Associate Professor Lorne Neudorf delivered an online guest lecture to Amity University’s Law School on The Legal Regulation of a Pandemic
Associate Professor Lorne Neudorf delivered an online guest lecture to students and staff of Amity University’s Law School on 23 April.
The topic was ‘The Legal Regulation of a Pandemic: Legislative Delegations in Times of Crisis’, which highlighted Lorne’s comparative research on Australia, Canada and the United Kingdom.
During the lecture, Lorne discussed different models of lawmaking and accountability controls on executive power in the context of a public health emergency. COVID-19 has necessitated urgent responses by governments around the world to manage the crisis and its economic and social effects. During a public health crisis, special legislation is activated to confer exceptionally broad legal powers on the executive government. These delegated powers allow governments to quickly respond to changing circumstances as compared to the ordinary parliamentary process, but raise important questions about accountability in a democracy based on rule of law values. In particular, what is the right balance between equipping the government with the tools it needs to combat COVID-19 versus accountability in the exercise of public power?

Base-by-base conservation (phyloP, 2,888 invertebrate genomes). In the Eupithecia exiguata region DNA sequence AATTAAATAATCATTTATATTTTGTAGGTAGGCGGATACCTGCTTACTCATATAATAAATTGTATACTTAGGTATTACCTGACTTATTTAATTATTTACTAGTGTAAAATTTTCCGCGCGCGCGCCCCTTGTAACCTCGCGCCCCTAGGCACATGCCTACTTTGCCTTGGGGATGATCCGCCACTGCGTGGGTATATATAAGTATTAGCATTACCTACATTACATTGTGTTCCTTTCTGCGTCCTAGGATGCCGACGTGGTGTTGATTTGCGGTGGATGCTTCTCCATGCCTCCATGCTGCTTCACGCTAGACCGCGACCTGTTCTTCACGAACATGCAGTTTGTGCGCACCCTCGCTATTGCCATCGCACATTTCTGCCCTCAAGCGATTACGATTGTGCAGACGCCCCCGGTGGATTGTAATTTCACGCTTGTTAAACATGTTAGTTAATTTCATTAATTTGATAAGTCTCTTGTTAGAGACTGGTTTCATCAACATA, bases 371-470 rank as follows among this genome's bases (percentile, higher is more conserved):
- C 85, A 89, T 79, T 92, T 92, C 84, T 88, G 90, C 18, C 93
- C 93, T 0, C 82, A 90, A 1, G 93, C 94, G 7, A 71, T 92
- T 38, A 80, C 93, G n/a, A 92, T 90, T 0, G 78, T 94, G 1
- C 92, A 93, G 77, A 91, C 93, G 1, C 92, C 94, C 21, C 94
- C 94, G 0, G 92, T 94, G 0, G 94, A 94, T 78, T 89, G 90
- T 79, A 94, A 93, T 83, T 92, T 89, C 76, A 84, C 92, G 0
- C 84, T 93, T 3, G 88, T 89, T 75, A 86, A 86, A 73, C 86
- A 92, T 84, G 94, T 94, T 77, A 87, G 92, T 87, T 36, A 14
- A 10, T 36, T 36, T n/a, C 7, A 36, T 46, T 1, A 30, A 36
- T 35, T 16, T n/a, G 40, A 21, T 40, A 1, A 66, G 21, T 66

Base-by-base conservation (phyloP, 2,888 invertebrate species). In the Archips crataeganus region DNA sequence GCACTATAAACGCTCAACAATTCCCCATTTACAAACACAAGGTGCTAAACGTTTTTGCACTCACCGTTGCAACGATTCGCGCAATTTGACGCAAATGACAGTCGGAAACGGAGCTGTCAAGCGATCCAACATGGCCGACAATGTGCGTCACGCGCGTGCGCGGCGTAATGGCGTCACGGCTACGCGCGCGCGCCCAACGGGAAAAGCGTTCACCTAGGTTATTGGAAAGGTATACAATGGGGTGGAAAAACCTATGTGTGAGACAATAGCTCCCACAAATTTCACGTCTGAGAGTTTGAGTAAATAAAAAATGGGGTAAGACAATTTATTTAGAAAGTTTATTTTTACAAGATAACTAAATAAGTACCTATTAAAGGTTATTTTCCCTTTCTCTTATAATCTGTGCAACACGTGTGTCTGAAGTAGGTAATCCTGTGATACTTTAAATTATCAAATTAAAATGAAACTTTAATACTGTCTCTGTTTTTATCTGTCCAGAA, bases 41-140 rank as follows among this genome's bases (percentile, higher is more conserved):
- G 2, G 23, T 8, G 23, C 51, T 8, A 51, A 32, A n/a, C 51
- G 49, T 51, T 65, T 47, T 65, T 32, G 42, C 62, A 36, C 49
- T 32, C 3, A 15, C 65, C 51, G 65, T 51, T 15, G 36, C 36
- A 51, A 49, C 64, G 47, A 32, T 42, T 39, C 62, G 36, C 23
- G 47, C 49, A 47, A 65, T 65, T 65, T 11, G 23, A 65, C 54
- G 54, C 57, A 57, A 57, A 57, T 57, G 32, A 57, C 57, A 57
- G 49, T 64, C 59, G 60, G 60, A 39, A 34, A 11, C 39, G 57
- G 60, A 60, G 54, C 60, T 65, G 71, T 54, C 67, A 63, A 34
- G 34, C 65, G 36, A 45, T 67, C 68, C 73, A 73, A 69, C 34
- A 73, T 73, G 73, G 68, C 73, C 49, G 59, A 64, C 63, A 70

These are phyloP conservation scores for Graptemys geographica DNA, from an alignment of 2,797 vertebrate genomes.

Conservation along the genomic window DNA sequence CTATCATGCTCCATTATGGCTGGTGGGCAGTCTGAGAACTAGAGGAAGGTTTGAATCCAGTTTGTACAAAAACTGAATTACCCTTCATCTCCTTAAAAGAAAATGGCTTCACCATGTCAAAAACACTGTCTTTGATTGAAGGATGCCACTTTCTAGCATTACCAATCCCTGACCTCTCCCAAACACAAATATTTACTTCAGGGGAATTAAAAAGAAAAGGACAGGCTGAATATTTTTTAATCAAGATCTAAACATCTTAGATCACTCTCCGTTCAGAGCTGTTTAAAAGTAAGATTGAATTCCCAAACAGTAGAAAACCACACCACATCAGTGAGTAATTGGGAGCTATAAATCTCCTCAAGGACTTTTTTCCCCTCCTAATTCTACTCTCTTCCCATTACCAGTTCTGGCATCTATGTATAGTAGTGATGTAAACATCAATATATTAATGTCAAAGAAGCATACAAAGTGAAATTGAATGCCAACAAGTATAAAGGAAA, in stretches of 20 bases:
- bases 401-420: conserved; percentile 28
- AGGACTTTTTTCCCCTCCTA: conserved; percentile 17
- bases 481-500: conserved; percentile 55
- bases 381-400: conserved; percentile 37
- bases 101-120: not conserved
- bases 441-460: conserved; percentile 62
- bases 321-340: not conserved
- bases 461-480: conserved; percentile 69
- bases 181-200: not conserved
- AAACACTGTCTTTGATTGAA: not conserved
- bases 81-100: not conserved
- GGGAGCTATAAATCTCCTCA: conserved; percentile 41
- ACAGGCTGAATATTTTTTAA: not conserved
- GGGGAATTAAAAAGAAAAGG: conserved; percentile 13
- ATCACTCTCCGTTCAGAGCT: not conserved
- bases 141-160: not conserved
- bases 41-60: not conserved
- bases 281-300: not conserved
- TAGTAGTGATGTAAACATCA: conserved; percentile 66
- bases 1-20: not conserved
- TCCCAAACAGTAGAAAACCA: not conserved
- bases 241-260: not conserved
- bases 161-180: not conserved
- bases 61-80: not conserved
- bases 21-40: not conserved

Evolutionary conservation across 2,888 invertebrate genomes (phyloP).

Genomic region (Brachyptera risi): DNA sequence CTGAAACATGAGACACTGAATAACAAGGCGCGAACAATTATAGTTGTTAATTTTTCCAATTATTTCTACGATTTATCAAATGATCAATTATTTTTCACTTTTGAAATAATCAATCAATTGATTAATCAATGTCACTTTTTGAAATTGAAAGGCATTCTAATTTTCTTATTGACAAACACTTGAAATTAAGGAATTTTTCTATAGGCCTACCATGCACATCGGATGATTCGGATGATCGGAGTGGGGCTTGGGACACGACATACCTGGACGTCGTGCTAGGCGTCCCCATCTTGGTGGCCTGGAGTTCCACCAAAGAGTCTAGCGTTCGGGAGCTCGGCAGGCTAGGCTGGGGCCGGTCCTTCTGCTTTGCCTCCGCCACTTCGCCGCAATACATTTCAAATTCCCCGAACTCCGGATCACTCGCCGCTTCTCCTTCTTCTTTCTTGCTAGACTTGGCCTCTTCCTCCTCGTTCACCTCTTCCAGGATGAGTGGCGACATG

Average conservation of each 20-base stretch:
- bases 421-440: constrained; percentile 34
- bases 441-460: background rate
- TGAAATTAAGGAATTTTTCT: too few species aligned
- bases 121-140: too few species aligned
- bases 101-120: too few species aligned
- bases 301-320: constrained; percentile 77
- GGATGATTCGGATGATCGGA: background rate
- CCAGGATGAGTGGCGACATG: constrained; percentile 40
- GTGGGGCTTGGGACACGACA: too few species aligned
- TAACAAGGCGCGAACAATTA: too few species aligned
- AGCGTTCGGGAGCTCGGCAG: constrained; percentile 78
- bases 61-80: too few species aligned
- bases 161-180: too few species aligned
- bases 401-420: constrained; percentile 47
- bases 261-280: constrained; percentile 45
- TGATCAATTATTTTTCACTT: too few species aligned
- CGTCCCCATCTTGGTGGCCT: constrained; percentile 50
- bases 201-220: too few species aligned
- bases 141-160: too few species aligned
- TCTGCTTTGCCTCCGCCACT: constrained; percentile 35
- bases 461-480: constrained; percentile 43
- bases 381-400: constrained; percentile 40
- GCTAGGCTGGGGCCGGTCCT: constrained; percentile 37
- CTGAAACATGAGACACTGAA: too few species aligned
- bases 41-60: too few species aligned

Through a comparative analysis, Lorne shed light on the different approaches that have been taken in Australia, Canada and the United Kingdom, and offered his conclusions on what is needed to ensure adequate accountability in the government’s exercise of delegated power in a public health emergency.
The lecture was chaired by Professors Aditya Tomer and DK Bandyopadhyay of Amity University, and streamed live to 11 different Amity campuses across India and the Middle East. Lorne recently returned from New York University, where he spent several months as a Visiting Scholar working on a comparative study of delegated legislation.